My oldest stepdaughter Anika, 22, is about to visit for a week from Minneapolis where she has been attending Normandale Community College. Anika, who holds dual US-Guatemalan citizenship, has received high marks in her classes and has been accepted by the University of Minnesota for the fall semester.

With badgers openly hunting gophers on this hill at the moment, I’ll, of course, warn my soon-to-be Golden Gopher to watch her steps. Thanks to Wikipedia, however, I can at least pass along this tip regarding protection from badgers: “Scandinavian custom is to put eggshells or Styrofoam in one’s boots when walking through badger territory, as badgers are believed to bite down until they can hear a crunch.” And doesn’t that sound like comfortable footwear?


Anika has been working her way through school at a Best Buy store in Minneapolis. A while back, the company wanted a Latina model for a photo, and she was picked. To her surprise, the picture ended up in an ad recruiting staff for a new Best Buy store in Mexico City.

But getting back to my story…. While Anika is here, I’m going to let her use my second car, a 17-year-old Nissan that I seldom drive. Years of grime and pine sap had become embedded in the paint, so last Friday I took the Nissan over the hill to a car wash, thinking she should have a clean vehicle to drive.

The Nissan came out looking great, but as I was driving home through San Anselmo I noticed something wrong. I was in slow traffic, but my speedometer read 40 mph. I had no way to judge my true speed, and to my dismay, I realized I was about to enter Fairfax where local law enforcement frequently ambush unwary travelers. Driving in that border town without a working speedometer seemed like going on patrol in Kabul without a flak jacket.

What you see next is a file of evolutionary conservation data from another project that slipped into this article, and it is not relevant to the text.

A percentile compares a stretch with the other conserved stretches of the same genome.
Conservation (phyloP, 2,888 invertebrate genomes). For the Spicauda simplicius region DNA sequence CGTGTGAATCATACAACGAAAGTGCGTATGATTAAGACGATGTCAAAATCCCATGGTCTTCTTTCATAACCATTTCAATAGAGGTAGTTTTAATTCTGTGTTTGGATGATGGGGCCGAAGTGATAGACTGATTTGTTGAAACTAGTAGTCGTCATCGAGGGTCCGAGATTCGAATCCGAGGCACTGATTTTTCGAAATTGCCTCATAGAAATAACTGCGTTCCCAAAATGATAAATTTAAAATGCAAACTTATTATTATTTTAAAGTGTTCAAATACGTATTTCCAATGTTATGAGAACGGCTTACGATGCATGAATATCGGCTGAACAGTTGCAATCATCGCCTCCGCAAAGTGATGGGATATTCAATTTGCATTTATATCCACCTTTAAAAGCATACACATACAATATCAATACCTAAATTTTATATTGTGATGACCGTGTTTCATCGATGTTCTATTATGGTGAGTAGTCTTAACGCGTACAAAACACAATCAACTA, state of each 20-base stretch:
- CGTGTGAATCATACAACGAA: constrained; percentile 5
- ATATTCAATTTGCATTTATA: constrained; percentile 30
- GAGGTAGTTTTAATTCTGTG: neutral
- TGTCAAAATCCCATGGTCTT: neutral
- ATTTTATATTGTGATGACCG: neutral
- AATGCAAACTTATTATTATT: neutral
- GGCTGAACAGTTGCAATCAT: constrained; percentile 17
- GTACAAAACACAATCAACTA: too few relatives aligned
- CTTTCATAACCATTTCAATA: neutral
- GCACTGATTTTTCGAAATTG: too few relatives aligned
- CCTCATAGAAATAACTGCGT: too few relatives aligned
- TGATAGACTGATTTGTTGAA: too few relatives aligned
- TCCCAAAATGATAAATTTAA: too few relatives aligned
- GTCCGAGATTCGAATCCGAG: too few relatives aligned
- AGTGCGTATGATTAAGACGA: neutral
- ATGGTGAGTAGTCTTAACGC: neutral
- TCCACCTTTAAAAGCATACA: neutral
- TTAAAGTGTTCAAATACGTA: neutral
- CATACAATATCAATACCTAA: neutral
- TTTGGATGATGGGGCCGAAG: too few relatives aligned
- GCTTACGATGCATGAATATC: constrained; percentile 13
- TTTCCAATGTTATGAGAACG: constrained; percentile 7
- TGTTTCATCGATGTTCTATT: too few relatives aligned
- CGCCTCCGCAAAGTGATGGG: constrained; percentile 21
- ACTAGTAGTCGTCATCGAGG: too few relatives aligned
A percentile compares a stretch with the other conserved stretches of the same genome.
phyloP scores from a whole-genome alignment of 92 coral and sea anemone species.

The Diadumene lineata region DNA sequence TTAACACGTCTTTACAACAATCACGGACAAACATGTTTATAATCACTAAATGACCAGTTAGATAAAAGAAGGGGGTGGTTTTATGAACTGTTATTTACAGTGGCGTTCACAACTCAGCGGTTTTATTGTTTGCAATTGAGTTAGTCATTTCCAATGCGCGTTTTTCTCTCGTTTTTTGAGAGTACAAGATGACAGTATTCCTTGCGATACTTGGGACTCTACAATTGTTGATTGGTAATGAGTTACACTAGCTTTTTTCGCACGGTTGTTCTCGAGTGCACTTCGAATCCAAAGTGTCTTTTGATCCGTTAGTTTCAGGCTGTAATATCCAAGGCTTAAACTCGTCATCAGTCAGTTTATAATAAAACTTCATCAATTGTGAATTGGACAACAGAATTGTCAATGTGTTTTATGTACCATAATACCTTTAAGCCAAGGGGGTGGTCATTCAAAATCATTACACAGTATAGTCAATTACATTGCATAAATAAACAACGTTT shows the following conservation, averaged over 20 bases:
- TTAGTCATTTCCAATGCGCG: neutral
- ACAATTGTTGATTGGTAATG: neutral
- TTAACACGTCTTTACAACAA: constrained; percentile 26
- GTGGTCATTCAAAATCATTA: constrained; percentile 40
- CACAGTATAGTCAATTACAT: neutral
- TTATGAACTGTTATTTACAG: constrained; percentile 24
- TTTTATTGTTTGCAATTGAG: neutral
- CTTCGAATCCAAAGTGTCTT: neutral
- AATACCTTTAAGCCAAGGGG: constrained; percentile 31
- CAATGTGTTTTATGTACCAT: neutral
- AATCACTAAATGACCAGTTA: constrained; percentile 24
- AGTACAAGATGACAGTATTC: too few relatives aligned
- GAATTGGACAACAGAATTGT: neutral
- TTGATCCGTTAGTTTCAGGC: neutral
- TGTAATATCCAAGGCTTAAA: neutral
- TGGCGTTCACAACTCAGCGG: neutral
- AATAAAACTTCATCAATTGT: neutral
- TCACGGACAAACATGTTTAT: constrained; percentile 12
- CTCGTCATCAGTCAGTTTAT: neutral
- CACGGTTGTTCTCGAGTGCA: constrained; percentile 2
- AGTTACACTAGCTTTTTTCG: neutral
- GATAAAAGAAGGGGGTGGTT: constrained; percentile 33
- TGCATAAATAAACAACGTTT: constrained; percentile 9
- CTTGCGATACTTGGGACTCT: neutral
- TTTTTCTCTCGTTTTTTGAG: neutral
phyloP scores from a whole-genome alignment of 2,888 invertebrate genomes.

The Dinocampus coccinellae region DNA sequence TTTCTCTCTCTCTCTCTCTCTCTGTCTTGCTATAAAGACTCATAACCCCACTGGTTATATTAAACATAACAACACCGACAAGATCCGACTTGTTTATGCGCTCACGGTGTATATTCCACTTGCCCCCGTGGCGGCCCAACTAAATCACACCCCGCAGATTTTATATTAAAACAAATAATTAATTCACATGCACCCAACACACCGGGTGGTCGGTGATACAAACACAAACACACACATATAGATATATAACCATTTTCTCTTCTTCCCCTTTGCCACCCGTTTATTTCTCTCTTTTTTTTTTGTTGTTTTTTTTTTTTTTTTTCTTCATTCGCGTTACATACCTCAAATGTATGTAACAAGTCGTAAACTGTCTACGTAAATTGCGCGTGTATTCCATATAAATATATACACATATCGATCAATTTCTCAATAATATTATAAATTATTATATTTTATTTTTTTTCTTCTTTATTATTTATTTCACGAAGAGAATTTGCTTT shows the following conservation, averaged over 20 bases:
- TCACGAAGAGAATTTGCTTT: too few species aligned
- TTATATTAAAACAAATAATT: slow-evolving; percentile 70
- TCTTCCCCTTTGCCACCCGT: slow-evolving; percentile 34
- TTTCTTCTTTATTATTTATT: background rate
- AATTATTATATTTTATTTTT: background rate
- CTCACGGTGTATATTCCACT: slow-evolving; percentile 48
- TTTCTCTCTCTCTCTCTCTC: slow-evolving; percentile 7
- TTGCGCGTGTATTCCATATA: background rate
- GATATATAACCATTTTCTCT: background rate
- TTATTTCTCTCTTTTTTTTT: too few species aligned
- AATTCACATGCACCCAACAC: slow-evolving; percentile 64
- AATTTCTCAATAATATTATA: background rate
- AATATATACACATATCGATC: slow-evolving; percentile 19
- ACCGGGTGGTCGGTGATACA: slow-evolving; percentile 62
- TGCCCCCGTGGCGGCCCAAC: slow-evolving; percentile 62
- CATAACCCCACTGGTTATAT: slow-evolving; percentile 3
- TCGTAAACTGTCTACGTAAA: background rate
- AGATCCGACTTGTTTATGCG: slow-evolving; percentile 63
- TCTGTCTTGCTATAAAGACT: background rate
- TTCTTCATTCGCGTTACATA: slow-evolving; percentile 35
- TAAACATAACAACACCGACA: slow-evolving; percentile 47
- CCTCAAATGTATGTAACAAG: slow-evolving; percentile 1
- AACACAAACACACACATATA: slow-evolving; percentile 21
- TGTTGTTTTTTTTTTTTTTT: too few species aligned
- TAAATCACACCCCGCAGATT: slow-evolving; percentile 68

Luckily there were three or four cars ahead of me, and by keeping my place in the convoy, I made it through unscathed. However, when the convoy went through the San Geronimo Valley and got up to about 55 mph, my speedometer said I was doing almost 90. I kept looking for cops but fortunately encountered none.

Back in Point Reyes Station, it was already too late to have the speedometer worked on that day. Worse yet, if the speedometer was failing because the odometer was failing, the work could not be done any time soon. State government has to give an okay in advance for odometers to be replaced. As a result, I spent half the weekend cursing my misfortune.

Come Monday morning early, I took the car to mechanic Sean Bracken, and to my delight he quickly solved the problem. It turned out a 1992 Nissan lets you set the speedometer to read in either miles per hour or kilometers, and during the car wash, the switch had apparently been reset. It was a lesson gladly learned, and Sean was good enough not to charge me for it.

But then, several weird things happened last week. While my car was being washed, I read in that day’s Marin Independent Journal, “Two women were arrested on animal cruelty allegations Thursday in the ritualistic killing of chickens near Mill Valley.” The article goes on to quote a law professor who says religious belief is usually not a defense in criminal cases. What the hell was going on?

Dominating Friday’s IJ was a lengthy account of FBI agents raiding Novato Sanitary District offices. Odd — especially since no reason was given. Odder yet was a comment deep in the story that the raid on the sewer district “has nothing to do with an ongoing bank fraud investigation after more than $500,000 was electronically lifted from Novato Sanitary accounts at Bank of Marin. Some of the funds have been tracked to former Soviet republics, and some money has been recovered.” I wonder which republics did it.

Were columnist Herb Caen still alive, an article in Sunday’s San Francisco Chronicle would have provided him with an obvious “namephreak.” Paparazzi in Miami have reportedly managed to get photos of a Catholic priest cuddling on a beach with his girlfriend. The article noted, “The Rev. Alberto Cutie [is] a celebrity among Latino Catholics for his good looks, media savvy, and advice about relationships.” Accompanying the story was a photo of Cutie, and indeed he is one.

“Make me chaste and continent,” said Saint Augustine, “but not just yet.” Or maybe never, says the Rev. Cutie, who believes priestly celibacy is not necessarily a blessing.